The other key factor? Perseverance, certainly. Early on, publishers did everything possible to shut me down because I was challenging how the financial pie was split. I felt like the deer with the target on its side in the old Gary Larson cartoon. “Bummer of a birth mark, Hal,” his friend says. I’ll never forget my first trade show as an agent. I was asked to breakfast by one of the top publishers, a very large man with hands like stalks of bananas. Midway through the meal, he looked me hard in the eye and started jabbing the table with his banana finger. “I don’t want to see you talking to our authors and I don’t want to hear you’ve called them,” he said. “You keep your hands out of our pants.” I pushed away from the table, stood up, and blurted back that I certainly didn’t want my hands in their pants. I left a ten at my plate and turned on my heels. We’re doing lots of deals together now, but it was tough, tough sledding early on. I hung in there because I believed I was right and because I discovered I was a great negotiator–for others, mind you.
RS: Where would you be today if you had not founded Alive Communications Literary Agency?
RC: I would have likely stayed on the publisher side of the fence, and probably would have launched a boutique publishing house myself. And certainly along the way, long before now, I would have written that novel. I will get to it soon.
RS: What do you believe new writers need to compete in today’s market?
RC: Working for newspapers and magazine certainly helped me hone my craft, because I wrote every day and had really tough, brilliant editors, starting with some grizzled old newspaper editors with food stains on their ties. Philip Yancey was my first editor among others when I turned to magazine writing. Their red ink kept me from getting soft or self-indulgent. I tell prospective authors I meet to first get a job where they are writing every day and, even more importantly, where others are aggressively critiquing their work. In the absence of that, read Hemingway.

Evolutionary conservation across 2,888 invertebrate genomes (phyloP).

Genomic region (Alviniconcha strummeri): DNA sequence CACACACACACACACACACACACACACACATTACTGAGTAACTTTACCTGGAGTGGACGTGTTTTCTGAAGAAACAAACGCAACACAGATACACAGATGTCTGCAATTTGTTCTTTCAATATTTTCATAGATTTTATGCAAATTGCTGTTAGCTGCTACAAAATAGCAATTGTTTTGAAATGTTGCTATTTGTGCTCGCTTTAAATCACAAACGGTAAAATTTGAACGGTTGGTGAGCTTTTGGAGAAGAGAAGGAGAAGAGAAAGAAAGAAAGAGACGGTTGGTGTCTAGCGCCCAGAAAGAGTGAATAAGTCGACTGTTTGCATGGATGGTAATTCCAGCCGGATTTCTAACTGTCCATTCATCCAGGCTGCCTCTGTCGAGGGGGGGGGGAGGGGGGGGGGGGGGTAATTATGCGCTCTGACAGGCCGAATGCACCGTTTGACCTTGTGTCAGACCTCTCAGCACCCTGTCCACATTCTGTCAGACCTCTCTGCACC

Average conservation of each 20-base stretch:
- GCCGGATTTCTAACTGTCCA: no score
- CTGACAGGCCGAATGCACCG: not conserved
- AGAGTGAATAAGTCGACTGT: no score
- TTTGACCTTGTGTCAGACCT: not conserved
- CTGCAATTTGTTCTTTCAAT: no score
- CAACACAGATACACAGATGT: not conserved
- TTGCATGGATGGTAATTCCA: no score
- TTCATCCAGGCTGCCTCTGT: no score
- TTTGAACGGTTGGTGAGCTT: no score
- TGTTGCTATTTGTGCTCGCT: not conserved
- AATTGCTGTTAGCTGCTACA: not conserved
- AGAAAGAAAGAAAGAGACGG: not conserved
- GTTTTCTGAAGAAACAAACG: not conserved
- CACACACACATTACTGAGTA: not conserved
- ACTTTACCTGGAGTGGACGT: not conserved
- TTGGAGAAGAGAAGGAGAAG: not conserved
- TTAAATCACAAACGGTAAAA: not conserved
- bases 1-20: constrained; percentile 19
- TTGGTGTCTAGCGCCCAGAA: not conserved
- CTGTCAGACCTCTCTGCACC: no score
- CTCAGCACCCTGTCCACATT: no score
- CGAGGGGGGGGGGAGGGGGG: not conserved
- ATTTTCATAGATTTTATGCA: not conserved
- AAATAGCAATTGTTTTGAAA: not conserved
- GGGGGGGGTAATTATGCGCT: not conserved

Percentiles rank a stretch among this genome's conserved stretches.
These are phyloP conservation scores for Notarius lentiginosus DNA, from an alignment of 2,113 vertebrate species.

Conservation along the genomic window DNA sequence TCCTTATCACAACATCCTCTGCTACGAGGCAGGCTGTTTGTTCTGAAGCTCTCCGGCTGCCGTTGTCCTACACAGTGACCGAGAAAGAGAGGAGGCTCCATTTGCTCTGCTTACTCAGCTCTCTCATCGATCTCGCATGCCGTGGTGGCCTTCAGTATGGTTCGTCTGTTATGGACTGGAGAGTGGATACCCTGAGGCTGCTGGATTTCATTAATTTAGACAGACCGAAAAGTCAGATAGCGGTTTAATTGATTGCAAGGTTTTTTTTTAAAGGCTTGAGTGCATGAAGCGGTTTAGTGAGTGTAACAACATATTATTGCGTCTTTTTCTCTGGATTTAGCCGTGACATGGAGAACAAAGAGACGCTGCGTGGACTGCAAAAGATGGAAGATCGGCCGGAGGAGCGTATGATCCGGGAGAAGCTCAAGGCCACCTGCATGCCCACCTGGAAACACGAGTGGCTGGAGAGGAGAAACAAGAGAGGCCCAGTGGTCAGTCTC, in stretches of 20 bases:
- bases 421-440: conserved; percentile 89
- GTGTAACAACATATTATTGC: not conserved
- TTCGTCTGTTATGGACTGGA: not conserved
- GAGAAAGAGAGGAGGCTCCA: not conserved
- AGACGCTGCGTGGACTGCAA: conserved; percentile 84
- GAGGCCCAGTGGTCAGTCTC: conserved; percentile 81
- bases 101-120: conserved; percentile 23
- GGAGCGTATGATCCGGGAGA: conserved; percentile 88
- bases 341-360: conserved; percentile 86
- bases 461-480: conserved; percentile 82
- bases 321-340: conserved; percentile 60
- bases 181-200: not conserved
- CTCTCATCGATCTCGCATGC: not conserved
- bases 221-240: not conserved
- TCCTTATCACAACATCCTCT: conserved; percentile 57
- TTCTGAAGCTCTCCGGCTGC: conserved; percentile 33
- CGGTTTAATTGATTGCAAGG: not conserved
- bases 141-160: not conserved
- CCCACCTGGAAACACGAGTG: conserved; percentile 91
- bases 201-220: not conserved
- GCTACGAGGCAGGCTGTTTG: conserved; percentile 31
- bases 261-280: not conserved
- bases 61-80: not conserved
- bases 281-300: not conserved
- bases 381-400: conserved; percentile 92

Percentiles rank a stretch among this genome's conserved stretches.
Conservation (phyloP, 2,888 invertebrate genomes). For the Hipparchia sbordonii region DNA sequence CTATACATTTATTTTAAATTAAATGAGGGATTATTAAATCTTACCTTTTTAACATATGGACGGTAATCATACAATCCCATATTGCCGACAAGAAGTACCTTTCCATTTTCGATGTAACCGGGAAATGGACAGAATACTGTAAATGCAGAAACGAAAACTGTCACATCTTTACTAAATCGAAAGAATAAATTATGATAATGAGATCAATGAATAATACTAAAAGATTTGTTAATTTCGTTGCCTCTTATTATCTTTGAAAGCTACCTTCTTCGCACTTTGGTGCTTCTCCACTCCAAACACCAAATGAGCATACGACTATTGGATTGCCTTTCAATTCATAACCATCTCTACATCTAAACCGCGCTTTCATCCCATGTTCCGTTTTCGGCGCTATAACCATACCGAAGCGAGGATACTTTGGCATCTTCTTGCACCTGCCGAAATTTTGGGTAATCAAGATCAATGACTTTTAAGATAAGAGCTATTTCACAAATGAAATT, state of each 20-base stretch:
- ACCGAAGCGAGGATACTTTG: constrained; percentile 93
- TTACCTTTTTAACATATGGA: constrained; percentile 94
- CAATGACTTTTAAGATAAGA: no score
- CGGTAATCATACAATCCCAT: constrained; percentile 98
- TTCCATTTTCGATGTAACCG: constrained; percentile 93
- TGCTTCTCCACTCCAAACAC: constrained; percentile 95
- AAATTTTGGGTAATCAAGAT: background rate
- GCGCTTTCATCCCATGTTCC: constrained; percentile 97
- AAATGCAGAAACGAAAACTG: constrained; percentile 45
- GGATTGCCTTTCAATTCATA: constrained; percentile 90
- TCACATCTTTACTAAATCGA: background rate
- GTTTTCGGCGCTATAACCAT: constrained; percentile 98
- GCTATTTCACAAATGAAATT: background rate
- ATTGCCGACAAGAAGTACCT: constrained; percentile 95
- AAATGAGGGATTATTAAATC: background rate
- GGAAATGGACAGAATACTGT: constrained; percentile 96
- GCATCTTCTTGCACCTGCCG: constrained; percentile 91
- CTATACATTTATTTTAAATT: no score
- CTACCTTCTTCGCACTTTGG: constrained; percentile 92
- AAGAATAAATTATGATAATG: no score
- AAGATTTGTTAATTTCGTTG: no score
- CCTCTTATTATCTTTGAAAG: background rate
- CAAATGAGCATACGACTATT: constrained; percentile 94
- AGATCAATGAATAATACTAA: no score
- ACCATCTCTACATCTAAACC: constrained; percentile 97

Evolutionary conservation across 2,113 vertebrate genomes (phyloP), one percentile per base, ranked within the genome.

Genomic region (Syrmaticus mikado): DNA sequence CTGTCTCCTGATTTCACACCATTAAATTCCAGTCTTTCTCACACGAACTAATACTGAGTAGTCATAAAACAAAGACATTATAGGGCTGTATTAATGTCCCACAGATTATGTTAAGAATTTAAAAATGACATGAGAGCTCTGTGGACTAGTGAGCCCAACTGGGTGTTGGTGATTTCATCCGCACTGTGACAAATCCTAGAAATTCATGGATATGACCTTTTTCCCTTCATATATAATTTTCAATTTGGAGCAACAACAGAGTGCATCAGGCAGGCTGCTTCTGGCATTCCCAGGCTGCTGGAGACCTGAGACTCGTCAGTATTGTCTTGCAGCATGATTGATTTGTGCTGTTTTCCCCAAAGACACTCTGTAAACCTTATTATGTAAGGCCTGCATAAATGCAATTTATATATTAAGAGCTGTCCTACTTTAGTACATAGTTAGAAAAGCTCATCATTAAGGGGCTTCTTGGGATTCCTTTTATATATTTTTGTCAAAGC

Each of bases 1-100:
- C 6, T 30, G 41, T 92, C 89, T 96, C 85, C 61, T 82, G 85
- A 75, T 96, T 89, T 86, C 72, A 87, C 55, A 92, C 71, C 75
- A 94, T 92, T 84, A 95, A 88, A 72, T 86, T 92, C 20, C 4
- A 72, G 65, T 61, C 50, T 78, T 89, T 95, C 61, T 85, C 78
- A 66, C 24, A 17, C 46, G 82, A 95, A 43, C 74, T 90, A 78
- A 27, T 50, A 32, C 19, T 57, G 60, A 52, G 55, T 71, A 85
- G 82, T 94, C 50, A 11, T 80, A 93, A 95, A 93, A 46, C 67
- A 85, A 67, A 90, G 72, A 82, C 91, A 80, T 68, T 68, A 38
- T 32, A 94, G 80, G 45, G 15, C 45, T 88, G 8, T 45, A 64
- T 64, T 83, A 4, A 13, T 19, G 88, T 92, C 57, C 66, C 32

Studying great writers is important. Melville or Fitzgerald didn’t attend writing programs; they just read great writers and wrote. As you read, deconstruct the chapters and scenes. What makes them work? Do that enough and you’ll understand the rhythm and beauty and grandeur of words when they flow well and come alive.
Having said that, I have to add that most writing we see falls apart in the cover letter. We receive 5,000-10,000 unsolicited manuscripts a year, and most cover letters are impersonal and impassionate. There has been no attempt to research Alive or connect the dots with other books we’ve done or give us any reason to care about reading further. Think about going on a date for the first time with somebody you really care about. Unless you’re a total dolt, you do your best to look decent. Shoe polish, cologne, maybe a haircut, and nice clothes. You’re essentially putting the best version of you forward so you have half a chance of getting a return call the next day. So I’m speechless when I read the horrible ways wanna-be authors pitch a manuscript that they’ve sometimes spent years on. It’s like showing up in your bathrobe and crossing your fingers that it’ll all work out.